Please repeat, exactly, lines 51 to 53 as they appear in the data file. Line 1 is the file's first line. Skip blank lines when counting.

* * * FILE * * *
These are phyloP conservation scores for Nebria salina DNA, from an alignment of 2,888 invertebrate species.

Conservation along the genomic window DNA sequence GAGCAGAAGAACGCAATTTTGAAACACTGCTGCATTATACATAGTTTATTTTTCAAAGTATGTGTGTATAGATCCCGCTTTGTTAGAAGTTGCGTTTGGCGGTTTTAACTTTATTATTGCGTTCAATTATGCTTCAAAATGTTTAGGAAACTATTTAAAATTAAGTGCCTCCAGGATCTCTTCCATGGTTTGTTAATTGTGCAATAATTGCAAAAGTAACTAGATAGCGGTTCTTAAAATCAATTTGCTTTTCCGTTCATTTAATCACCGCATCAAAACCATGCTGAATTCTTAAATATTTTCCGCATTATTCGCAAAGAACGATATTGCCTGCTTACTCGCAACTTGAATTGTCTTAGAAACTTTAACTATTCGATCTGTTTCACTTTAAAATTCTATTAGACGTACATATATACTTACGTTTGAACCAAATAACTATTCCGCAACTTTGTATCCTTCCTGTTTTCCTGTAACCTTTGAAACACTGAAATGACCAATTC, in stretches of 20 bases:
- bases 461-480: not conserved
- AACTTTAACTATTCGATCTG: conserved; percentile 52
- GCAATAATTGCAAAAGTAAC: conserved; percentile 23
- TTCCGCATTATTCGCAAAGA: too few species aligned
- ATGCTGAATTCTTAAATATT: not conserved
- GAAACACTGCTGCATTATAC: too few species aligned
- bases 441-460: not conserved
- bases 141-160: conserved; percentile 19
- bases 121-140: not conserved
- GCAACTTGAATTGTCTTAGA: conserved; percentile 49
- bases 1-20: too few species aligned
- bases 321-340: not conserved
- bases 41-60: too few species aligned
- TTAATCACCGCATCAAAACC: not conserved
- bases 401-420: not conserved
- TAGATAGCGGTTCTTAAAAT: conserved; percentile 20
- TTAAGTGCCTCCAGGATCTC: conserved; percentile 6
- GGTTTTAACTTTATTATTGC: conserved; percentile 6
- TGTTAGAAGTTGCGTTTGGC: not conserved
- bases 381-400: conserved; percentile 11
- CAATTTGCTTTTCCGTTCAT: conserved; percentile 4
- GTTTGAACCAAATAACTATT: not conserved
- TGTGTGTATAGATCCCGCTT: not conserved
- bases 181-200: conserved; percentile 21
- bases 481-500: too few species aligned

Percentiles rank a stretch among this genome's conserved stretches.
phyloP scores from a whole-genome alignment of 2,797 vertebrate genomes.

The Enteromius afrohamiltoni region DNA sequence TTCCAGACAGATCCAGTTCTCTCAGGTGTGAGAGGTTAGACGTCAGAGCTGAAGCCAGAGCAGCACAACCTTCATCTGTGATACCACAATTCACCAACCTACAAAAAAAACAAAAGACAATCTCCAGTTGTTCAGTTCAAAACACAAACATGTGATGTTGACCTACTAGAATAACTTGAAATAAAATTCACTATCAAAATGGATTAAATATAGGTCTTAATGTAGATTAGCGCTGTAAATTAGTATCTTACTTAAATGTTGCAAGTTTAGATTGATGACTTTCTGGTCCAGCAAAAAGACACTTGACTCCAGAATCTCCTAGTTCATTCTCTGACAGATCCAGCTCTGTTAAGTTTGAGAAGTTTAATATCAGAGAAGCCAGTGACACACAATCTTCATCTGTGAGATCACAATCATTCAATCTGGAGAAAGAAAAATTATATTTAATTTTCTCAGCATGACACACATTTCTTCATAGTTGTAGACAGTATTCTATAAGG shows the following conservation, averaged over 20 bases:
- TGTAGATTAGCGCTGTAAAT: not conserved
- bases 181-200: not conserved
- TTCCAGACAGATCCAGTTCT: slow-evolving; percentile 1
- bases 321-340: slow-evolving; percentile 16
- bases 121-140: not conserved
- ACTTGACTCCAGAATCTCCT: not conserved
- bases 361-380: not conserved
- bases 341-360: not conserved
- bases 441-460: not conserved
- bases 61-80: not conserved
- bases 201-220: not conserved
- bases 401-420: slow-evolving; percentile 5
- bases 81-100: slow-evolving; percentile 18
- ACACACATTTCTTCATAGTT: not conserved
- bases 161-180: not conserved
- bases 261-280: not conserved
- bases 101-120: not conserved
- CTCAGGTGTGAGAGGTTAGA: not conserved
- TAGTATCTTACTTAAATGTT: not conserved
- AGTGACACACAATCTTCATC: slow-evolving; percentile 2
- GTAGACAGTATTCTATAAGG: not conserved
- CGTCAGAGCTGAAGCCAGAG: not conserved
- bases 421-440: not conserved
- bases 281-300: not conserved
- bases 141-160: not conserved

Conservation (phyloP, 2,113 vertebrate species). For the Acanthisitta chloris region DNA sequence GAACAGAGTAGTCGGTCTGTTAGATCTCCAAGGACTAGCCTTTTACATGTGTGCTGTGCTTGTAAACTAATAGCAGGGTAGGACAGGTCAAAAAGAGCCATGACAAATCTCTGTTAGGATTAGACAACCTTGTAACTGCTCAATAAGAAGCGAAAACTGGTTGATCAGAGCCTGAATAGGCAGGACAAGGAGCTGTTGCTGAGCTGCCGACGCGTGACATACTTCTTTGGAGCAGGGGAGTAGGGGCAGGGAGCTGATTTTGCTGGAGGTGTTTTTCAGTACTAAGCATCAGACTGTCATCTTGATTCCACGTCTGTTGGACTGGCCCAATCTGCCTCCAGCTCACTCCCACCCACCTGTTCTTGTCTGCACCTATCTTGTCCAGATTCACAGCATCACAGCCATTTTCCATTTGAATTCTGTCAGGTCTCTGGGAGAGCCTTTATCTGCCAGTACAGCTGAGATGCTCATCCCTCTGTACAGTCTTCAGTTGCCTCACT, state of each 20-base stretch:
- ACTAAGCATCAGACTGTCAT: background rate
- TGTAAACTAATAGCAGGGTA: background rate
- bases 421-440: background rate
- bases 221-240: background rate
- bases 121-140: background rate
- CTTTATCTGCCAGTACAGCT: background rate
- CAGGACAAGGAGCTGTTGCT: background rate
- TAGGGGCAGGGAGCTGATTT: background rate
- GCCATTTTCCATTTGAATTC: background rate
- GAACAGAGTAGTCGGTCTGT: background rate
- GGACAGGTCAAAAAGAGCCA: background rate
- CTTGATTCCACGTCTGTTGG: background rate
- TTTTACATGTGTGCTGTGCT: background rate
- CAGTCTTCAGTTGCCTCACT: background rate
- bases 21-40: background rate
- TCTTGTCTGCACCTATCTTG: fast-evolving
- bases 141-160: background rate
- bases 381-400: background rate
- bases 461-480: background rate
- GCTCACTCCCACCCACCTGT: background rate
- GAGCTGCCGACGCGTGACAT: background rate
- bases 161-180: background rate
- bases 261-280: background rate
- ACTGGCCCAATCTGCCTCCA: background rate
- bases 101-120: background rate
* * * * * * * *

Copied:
- GTAGACAGTATTCTATAAGG: not conserved
- CGTCAGAGCTGAAGCCAGAG: not conserved
- bases 421-440: not conserved